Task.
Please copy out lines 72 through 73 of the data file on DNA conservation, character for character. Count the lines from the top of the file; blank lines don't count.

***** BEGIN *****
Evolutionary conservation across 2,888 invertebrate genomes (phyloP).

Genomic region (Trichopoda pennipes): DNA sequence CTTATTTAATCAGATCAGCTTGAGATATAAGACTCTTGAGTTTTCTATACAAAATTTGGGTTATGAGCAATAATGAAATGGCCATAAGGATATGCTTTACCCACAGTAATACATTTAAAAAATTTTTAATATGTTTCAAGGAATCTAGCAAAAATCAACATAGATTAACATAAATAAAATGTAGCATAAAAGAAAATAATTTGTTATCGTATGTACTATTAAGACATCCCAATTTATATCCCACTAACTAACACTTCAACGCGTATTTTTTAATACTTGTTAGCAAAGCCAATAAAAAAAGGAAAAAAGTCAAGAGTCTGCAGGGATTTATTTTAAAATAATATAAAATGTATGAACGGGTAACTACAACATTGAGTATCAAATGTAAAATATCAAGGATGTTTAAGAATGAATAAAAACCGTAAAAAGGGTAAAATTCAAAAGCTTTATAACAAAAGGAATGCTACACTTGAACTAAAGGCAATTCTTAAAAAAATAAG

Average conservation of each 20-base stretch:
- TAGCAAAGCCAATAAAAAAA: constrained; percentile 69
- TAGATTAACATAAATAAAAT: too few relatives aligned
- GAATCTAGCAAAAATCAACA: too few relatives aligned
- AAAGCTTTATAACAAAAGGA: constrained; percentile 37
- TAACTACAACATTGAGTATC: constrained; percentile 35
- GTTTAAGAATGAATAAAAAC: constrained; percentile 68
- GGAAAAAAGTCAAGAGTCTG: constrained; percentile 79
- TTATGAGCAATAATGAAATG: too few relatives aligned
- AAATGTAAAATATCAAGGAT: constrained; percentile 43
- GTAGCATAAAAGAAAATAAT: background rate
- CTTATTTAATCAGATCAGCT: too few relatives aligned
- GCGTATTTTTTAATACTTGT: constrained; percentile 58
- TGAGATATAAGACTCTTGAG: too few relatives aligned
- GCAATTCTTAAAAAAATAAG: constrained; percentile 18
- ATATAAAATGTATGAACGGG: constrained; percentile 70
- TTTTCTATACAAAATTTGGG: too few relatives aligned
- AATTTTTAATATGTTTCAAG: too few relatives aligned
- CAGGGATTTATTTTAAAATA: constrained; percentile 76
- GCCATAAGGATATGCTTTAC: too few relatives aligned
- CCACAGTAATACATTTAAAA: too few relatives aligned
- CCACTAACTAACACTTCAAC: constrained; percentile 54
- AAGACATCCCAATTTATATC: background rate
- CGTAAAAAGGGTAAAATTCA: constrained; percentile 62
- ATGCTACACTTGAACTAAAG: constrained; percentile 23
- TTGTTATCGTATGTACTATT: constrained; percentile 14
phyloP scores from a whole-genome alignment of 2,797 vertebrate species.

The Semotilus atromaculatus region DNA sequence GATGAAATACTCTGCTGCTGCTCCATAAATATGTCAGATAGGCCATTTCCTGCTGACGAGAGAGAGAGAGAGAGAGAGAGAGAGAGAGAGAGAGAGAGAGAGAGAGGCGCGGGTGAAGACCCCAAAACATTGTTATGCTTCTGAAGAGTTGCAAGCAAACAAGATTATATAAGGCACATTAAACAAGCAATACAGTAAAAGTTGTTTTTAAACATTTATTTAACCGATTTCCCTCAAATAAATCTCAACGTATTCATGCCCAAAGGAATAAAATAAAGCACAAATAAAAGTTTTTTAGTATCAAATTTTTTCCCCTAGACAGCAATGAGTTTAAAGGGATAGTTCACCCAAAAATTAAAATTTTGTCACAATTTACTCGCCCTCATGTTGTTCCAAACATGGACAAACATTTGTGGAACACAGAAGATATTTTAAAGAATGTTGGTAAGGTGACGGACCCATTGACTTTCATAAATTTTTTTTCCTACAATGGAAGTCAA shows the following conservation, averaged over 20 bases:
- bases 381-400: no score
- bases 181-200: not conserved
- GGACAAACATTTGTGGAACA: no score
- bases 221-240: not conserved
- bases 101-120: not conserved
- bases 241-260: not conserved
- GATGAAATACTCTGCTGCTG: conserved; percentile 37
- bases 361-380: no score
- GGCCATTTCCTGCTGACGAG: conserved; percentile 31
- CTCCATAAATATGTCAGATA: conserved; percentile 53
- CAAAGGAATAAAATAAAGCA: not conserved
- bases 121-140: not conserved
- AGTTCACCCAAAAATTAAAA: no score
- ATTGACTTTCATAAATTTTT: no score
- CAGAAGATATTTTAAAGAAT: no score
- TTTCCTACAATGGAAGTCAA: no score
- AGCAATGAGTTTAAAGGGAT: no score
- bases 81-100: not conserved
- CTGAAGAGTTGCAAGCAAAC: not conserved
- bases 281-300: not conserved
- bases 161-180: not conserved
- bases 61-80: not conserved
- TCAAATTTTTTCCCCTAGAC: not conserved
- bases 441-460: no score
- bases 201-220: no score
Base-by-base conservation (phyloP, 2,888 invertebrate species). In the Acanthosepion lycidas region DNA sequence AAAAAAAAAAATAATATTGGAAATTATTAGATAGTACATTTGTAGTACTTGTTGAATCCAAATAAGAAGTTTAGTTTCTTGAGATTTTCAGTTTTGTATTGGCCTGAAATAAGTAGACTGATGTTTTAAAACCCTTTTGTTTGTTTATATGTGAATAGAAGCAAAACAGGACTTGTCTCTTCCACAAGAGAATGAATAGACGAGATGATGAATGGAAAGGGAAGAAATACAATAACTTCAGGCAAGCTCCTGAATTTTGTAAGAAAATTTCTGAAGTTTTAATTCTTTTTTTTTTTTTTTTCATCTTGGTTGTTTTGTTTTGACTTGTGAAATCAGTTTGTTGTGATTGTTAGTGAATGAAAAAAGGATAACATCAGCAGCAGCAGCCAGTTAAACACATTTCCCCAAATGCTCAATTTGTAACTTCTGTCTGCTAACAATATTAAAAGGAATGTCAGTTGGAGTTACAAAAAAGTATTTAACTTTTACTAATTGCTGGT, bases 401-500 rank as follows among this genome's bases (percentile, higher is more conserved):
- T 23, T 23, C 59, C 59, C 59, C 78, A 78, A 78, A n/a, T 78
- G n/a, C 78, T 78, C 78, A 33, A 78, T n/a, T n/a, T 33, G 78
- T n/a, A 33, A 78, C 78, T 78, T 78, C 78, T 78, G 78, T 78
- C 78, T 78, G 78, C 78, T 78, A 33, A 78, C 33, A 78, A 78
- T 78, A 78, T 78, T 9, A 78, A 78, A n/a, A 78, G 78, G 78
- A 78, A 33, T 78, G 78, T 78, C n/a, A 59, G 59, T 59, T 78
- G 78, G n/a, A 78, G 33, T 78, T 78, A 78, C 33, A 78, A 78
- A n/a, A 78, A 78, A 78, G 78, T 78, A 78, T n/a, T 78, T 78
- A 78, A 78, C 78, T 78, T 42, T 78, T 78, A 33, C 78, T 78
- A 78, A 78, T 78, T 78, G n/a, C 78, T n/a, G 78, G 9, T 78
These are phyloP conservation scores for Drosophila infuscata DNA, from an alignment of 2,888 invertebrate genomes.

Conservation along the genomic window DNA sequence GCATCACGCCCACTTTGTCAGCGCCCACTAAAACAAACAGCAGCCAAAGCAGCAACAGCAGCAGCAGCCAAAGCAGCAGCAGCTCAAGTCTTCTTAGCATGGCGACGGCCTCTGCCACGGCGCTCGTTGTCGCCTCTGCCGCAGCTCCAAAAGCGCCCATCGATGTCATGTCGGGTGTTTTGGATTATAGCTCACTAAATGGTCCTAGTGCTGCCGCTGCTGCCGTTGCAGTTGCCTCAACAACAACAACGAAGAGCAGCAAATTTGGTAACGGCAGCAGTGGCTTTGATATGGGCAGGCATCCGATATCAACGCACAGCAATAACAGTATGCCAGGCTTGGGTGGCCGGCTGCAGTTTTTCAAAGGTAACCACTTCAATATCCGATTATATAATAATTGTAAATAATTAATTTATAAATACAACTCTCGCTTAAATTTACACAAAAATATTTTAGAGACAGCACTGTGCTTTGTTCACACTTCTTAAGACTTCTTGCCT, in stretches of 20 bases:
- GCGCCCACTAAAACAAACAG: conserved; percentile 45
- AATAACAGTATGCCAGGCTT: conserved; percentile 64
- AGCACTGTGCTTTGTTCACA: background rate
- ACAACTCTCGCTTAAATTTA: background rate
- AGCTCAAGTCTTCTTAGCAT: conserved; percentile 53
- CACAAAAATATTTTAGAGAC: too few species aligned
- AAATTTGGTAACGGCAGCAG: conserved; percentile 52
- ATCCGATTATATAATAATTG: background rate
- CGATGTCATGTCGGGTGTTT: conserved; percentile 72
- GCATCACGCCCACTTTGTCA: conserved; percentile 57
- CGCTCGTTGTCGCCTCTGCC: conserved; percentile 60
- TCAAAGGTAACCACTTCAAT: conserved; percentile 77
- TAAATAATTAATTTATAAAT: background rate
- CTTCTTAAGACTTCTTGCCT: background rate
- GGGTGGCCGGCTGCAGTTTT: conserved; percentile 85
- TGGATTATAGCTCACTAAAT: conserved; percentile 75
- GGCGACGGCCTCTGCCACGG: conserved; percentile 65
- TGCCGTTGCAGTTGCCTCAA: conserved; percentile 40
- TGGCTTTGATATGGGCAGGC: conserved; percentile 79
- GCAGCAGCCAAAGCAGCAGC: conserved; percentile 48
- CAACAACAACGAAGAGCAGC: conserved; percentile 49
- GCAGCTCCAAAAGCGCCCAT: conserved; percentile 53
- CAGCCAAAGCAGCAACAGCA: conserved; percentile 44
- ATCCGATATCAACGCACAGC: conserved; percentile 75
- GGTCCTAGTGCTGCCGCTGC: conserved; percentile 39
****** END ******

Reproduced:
- ACAACTCTCGCTTAAATTTA: background rate
- AGCTCAAGTCTTCTTAGCAT: conserved; percentile 53